And Craig., I think, is on to something – in modern colloquial English, word order is much more invariate than in older or more formal English. My children have a much harder time reading Shakespeare than I do, not only because of the vocabulary but because of word order. Shakespeare often relies on grammar to communicate which word is the subject and which the object, while modern English almost always relies on word order. Nowadays anything other than subject-verb-object is poetic or high-falutin.

  69. Darekun said,

    March 19, 2013 @ 9:09 pm

    Re "here comes a few" vs "here come a few", I've heard it described as a Commonwealth vs American English trait — on the one side there's only one few, on the other side "a few" is functioning as a number. I hear both used on both sides of the pond, but certainly both are seen as correct by some.

    Re pronunciation of "there're" and its kin, among SoCal denizens my use of them is marked, and I certainly don't pronounce "there're" the same as either "there are" or "there". I'd compare it to the double vowels of Japanese, just with the /r/ a bit further down in sonority. Trying to find an /lr/ pair, the first that comes to mind is "y'all're", which indeed feels fine(at least phonotactically), whereas "there're" feels somewhat grating, ending with /rr/. I also pronounce February like "febbr-wary", though.

  70. Robert said,

    March 20, 2013 @ 3:48 am

    As an Australian educated in the 60s we were taught to say Feb-roo-ary. Feb-you-ary was considered a sign of lower class or poor education, it still drives my mother spare – always a good test for local peeve probability.
    While my 'there' is, for here, standardly non-rhotic I think my 'there're' would be a doubly rhotic rr but I don't think I've ever said it. While I can say it it feels odd in the mouth, I would always use 'there are'.

  71. David Walker said,

    March 20, 2013 @ 1:29 pm

    @Jerry Friedman: In southern New Mexico, I wouldn't dream of saying "How many is there"! If I heard that, or the rest of your examples, I would assume the speaker was uneducated. That kind of talk isn't common around here, and I don't believe it's common around Albuquerque or Santa Fe. How far north do you consider northern New Mexico?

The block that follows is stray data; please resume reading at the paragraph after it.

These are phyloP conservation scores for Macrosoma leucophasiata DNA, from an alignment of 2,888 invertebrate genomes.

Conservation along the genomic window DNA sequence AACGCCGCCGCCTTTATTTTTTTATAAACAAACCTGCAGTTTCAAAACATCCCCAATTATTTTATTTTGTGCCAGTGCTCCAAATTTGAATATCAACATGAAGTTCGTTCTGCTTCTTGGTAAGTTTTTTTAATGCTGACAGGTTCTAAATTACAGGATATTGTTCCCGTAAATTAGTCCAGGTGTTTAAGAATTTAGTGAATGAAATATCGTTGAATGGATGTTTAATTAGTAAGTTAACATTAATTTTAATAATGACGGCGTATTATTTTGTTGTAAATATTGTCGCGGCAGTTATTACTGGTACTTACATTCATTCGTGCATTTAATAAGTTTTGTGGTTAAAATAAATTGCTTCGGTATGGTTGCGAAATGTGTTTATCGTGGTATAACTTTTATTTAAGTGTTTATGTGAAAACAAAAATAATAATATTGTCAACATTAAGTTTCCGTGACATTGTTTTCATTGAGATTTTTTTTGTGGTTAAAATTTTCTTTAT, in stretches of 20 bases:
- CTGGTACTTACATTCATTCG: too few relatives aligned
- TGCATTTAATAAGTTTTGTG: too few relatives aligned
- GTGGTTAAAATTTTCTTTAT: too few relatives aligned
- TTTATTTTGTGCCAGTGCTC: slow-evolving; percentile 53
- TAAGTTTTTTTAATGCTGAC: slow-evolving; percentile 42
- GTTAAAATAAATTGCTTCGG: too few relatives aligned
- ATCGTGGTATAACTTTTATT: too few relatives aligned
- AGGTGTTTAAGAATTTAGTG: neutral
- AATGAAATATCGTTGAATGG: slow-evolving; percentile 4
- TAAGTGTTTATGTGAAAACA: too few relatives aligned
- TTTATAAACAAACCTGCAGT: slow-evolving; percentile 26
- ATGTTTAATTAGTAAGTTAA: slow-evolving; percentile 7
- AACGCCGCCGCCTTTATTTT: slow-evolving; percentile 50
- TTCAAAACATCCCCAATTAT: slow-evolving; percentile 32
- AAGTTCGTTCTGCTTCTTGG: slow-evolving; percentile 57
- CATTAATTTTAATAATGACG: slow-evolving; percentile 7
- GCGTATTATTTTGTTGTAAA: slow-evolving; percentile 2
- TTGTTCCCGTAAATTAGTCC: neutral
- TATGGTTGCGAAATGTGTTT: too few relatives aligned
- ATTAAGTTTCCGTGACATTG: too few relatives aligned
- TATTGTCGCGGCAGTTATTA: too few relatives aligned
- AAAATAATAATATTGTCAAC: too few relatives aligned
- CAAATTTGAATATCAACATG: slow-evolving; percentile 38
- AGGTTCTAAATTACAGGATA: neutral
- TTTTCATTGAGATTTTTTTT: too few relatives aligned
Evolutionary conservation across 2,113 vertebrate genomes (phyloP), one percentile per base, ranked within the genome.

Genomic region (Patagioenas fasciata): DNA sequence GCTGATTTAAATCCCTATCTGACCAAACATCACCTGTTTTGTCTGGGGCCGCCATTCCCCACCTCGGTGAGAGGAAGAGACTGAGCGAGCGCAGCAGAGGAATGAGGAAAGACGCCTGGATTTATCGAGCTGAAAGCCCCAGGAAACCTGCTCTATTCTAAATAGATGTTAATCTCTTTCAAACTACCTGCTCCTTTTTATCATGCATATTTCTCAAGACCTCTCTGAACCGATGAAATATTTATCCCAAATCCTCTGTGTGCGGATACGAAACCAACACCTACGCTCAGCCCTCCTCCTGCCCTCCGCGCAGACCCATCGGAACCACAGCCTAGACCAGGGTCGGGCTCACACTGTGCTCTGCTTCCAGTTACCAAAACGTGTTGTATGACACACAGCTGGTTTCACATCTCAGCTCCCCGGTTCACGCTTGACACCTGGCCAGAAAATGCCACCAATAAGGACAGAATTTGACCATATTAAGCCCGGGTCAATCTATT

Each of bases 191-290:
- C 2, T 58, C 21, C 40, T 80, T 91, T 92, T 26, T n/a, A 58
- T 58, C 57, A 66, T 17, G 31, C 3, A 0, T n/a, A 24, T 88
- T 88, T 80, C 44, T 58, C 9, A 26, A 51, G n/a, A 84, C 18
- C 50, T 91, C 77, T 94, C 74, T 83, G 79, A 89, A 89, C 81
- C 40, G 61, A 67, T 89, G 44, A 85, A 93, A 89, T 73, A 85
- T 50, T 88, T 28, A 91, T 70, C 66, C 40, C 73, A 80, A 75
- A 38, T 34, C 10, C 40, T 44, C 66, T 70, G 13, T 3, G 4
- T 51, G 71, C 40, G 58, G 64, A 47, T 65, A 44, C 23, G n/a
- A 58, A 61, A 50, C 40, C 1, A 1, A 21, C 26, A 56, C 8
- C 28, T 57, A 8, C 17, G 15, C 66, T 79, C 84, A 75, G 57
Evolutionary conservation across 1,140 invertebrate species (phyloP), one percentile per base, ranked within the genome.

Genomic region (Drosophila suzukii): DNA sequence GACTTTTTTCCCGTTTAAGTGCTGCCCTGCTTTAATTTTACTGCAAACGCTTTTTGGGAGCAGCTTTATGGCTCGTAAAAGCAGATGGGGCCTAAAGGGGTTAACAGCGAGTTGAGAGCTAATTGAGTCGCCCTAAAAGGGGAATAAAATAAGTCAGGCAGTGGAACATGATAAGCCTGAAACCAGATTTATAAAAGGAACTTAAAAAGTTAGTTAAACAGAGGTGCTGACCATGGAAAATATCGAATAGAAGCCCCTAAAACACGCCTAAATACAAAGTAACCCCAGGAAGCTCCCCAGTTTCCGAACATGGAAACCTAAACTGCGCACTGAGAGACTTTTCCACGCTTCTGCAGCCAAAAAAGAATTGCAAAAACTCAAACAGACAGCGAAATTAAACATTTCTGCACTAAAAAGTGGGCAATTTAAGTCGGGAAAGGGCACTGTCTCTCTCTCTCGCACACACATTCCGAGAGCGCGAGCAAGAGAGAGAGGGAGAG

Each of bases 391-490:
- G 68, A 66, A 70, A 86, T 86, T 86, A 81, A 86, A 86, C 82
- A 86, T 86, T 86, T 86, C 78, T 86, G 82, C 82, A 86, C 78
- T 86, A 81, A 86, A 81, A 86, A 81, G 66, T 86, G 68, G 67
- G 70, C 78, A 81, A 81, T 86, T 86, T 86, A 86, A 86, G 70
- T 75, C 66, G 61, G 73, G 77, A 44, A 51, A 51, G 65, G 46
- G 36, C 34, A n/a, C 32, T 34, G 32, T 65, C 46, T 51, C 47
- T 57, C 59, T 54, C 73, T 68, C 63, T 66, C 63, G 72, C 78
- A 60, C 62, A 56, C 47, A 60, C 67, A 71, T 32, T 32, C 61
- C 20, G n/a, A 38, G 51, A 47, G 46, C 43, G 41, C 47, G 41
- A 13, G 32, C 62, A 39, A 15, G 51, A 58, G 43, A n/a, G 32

72. Martha said,

    March 20, 2013 @ 9:24 pm

    Adrian said: The plural form of "es gibt" is "es sind", though "es gibt" is commonly used with plurals.
    Milan N. said: This is certainly not true in my northern variety, though it might be presented this way in some prescriptivist or learner's grammars.

    When I studied German, we only learned "es gibt," so unless I had a series of unorthodox books and teachers, it doesn't seem to me to be prescriptivist grammar. I don't know that I've seen my Bavarian pen pal using "es sind," but now I'm going to look out for it.

    I agree with Darekun, that there're and there don't seem to be pronounced correctly (or terror/tear, horror/whore), but rather that the former has a long r.

  73. Bloix said,

    March 21, 2013 @ 3:20 pm

    Obama today, in his speech to the Israeli Knesset:
    "There's so many other pressing issues that demand your attention."

  74. Natalie said,

    March 26, 2013 @ 1:37 pm

    I find myself saying "there's" instead of "there are" by accident but I don't notice until after I've gotten to the noun and realized that it was plural rather than singular.